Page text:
BMW reveals more details on the iX3’s drive system
Next year, with the iX3, the first BMW with the “fifth generation” of the Bavarian carmaker’s electric drives will go into production. BMW has now added further details on the eDrive unit that will also be used in the i4 and iNext from 2021.
In their press release, the German manufacturer emphasises more than ten years of experience in electric mobility has flowed into the new drive with BMW Group’s in-house development. Since the new drive combines the electric motor, power electronics and transmission in a central housing, the installation space and weight of the highly integrated drive have been “significantly” reduced in relation to the power provided.
In the iX3, the electric drive used as the rear motor will have an output of 200 kW, and the power density in the 200 kW version will be 30 per cent higher than in the drives previously used. An interesting detail for the drivability of the iX3 is that the torque of 400 Nm is to be maintained even at high revs “thanks to special design features”. Since the drive unit is to be flexibly scalable, it can be used in “different vehicle concepts and segments” according to BMW without going into the performance spectrum with more details.
BMW also mentions provisional range and fuel consumption figures: In the WLTP, the iX3 is expected to have a range of more than 440 kilometres, with BMW indicating provisional consumption of “less than 20 kWh/100 km”. The battery has a net energy content of 74 kWh. In comparison, a Tesla Model 3 with a long-range battery and all-wheel drive has a WLTP range of 560 kilometres – with a system output of 317 kW and a net energy content of 75 kWh. Nevertheless, BMW writes that “Thanks to the favourable efficiency of its drive components and the high energy density of the high-voltage accumulator, the BMW iX3 achieves a range that conventional electric vehicles can only achieve with a significantly larger and correspondingly heavier battery. BMW has not stated the weight of the ready-to-install battery of the iX3 in their press release.
BMW has given more details about the cells used. These will probably be supplied by CATL, the iX3 will be built by the joint venture BMW Brilliance in Shenyang, China. The prismatic cells are still based on NMC-811 technology, the cobalt content could be reduced by “another two thirds” according to BMW. The gravimetric energy density at cell level has improved by around 20 per cent compared with the battery cells previously used in the company.
Although, BMW has not given further figures on the cells or the finished high-voltage accumulators, according to earlier reports, BMW is planning with battery sizes of 60, 90 and 120 kWh. What is interesting here, is that in the current report, BMW mentions only the net energy content of the iX3 battery of 74 kWh, but no gross value. If this is 90 kWh gross, the unused buffer would be relatively large – but this has not been confirmed by the manufacturer.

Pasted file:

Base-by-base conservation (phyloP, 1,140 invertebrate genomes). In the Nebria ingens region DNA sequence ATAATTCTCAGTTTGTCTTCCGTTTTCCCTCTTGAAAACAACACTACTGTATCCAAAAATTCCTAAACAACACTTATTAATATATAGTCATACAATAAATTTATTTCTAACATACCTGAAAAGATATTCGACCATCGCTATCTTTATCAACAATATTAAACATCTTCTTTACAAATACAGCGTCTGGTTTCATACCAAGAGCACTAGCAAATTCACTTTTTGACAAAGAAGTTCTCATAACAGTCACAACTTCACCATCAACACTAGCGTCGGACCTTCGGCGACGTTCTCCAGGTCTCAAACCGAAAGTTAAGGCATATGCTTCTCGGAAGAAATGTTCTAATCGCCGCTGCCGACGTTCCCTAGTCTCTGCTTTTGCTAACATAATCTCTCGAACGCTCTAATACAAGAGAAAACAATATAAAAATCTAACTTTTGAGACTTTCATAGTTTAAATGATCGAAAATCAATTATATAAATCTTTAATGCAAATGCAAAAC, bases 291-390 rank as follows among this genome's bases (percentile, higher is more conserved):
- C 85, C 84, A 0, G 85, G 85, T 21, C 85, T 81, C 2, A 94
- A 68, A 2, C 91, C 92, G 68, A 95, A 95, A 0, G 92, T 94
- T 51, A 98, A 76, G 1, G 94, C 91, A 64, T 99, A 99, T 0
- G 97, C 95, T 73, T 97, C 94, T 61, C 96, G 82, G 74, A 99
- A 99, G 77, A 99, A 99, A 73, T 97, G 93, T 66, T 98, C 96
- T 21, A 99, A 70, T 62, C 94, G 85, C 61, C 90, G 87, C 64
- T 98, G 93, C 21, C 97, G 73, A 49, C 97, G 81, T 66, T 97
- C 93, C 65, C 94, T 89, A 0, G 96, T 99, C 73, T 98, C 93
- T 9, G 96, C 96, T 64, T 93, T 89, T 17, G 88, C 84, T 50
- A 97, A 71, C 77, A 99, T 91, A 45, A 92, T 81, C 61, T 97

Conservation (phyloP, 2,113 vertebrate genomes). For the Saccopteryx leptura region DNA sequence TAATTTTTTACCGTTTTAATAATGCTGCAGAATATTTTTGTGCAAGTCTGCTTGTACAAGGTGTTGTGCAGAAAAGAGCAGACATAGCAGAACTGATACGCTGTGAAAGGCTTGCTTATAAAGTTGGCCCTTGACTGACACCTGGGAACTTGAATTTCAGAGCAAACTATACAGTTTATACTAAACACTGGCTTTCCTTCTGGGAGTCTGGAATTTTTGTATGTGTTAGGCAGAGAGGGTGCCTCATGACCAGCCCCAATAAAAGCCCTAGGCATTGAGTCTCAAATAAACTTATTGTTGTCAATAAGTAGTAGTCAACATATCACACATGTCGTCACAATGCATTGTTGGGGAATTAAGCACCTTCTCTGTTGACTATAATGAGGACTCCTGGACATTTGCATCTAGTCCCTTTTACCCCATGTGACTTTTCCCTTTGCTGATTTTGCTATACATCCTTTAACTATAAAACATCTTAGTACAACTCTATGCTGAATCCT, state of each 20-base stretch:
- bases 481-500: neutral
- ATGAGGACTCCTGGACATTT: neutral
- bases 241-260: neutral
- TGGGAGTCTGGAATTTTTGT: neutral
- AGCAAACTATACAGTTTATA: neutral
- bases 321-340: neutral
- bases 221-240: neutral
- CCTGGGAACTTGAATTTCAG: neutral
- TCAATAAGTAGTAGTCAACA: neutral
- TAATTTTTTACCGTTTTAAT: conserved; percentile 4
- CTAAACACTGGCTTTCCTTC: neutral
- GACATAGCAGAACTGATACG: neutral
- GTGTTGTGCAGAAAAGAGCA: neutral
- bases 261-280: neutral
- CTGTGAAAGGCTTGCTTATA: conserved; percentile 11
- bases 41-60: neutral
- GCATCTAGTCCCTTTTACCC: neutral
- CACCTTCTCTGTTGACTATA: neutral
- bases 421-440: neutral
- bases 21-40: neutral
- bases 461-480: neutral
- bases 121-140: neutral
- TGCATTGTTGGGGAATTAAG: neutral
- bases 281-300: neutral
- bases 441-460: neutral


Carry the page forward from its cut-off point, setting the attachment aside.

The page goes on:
It is clear that the carmaker is very convinced of the high-voltage storage system. “In the sum of all relevant aspects, especially with regard to longevity and safety, BMW high-voltage accumulators show the optimum of what can be presented today,” the Munich-based company writes confidently. The iX3’s battery cells are also the first to be manufactured according to BMW’s recent change in resource strategy of buying the cobalt and lithium itself and then passing it on to the cell manufacturers so that the automaker can achieve the highest possible traceability along its supply chain.
The cobalt comes from mines in Morocco and Australia, and BMW recently signed supply contracts with an Australian mine for the lithium. The mining operations there are expected to consume significantly less water than the well-known lithium mines in South America. The cells themselves will be built for the fifth eDrive generation from CATL and Samsung SDI. In November, BMW placed orders worth billions here to secure its battery requirements until 2031.
After the cells are manufactured according to BMW specifications the carmaker then groups the supplied cells into modules and assembled into the finished battery packs according to the relevant model. As is customary in electric SUVs, the high-voltage memory in the iX3 is located in the vehicle floor. According to BMW, there should be no loss of space for passengers and the boot compared to a conventionally powered X3.
report by Sebastian Schaal
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